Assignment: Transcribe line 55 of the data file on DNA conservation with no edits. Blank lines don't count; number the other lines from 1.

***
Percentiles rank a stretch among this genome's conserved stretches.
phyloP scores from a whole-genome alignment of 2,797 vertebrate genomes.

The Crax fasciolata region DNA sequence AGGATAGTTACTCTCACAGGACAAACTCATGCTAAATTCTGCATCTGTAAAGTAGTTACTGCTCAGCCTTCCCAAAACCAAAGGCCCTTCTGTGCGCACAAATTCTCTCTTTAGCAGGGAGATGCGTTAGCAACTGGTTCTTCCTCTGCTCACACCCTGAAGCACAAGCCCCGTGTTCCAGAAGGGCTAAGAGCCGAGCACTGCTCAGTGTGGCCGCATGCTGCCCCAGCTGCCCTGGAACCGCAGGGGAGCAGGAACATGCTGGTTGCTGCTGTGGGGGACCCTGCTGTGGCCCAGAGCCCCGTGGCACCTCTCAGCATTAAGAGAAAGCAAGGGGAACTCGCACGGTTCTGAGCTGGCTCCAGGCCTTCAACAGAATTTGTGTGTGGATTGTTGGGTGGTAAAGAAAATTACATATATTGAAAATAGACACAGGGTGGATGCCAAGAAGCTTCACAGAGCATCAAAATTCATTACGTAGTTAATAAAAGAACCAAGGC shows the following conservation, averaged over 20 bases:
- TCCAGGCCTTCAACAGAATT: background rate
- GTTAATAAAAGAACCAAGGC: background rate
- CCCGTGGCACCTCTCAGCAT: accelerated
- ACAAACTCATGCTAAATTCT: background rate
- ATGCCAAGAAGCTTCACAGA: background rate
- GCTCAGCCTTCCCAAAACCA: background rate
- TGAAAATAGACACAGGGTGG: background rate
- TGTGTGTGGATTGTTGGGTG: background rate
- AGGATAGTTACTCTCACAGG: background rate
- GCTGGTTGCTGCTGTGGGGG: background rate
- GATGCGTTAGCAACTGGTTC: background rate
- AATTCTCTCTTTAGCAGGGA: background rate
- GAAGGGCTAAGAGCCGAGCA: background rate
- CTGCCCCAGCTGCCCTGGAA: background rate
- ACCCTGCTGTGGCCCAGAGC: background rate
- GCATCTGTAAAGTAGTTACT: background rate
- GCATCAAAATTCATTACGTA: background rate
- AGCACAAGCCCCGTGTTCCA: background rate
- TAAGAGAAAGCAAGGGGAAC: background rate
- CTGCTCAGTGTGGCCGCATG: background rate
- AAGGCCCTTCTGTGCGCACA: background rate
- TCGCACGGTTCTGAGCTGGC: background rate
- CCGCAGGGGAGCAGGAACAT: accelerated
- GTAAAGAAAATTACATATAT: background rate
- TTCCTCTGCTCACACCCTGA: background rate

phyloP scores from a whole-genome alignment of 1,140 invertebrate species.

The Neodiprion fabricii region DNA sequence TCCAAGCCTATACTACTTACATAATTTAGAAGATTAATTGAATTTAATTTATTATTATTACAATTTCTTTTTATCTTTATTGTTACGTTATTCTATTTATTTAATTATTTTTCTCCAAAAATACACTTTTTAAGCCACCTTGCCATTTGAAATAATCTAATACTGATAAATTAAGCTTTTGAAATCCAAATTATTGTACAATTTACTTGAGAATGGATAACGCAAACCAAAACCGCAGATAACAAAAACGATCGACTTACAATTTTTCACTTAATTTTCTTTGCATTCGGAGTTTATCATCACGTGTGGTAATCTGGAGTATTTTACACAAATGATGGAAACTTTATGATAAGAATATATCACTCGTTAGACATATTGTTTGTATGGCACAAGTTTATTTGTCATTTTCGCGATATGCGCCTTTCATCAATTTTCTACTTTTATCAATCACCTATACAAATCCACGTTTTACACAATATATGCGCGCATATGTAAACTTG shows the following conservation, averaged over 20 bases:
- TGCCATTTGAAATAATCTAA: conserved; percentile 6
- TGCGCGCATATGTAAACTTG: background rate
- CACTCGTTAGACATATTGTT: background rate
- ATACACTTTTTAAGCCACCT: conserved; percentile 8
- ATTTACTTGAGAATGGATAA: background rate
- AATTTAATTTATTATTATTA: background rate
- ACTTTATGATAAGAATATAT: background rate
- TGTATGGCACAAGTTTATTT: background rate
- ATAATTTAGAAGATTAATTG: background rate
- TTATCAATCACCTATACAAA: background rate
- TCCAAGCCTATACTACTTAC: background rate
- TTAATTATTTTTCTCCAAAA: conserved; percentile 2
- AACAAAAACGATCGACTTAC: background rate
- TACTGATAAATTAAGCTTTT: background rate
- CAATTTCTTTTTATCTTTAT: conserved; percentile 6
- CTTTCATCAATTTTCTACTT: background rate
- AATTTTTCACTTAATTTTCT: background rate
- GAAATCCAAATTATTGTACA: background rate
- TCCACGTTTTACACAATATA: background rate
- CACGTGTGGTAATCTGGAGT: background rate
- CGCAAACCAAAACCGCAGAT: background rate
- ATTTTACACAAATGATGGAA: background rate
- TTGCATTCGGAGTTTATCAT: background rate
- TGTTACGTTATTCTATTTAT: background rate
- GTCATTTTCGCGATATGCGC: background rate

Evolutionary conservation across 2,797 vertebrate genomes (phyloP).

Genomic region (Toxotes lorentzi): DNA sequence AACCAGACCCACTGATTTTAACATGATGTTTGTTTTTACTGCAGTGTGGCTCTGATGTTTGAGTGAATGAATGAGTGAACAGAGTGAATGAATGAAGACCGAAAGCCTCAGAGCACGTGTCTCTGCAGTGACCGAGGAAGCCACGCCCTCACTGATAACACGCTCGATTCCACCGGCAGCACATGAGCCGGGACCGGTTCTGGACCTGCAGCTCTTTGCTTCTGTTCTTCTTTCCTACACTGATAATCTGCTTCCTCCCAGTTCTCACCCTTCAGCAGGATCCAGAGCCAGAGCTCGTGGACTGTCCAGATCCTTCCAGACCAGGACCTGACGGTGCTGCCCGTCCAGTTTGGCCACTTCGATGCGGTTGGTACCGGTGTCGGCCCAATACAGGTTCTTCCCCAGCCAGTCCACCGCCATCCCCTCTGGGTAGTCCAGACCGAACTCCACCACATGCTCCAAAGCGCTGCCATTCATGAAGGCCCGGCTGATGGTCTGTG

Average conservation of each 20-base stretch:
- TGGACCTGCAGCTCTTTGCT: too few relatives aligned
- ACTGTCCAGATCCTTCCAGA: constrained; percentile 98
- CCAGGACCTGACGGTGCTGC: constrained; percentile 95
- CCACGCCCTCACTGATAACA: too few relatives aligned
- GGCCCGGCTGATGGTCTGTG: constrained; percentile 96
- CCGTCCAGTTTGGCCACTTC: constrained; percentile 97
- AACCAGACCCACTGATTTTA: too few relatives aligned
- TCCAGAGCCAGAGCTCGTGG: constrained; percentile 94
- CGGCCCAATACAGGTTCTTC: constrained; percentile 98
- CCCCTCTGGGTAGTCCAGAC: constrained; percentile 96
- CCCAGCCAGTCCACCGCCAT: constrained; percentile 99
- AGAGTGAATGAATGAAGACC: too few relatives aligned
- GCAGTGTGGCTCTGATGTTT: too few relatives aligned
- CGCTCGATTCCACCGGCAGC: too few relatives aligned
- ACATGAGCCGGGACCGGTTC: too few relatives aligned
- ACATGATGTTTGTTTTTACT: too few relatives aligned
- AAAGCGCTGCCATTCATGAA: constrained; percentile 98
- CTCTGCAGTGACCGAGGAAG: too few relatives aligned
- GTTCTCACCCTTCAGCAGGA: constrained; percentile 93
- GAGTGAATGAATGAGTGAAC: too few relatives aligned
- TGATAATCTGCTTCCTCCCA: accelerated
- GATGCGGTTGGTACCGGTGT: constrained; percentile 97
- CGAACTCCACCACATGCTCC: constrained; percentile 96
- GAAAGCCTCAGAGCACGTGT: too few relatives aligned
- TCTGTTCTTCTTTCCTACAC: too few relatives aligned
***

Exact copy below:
- GTCATTTTCGCGATATGCGC: background rate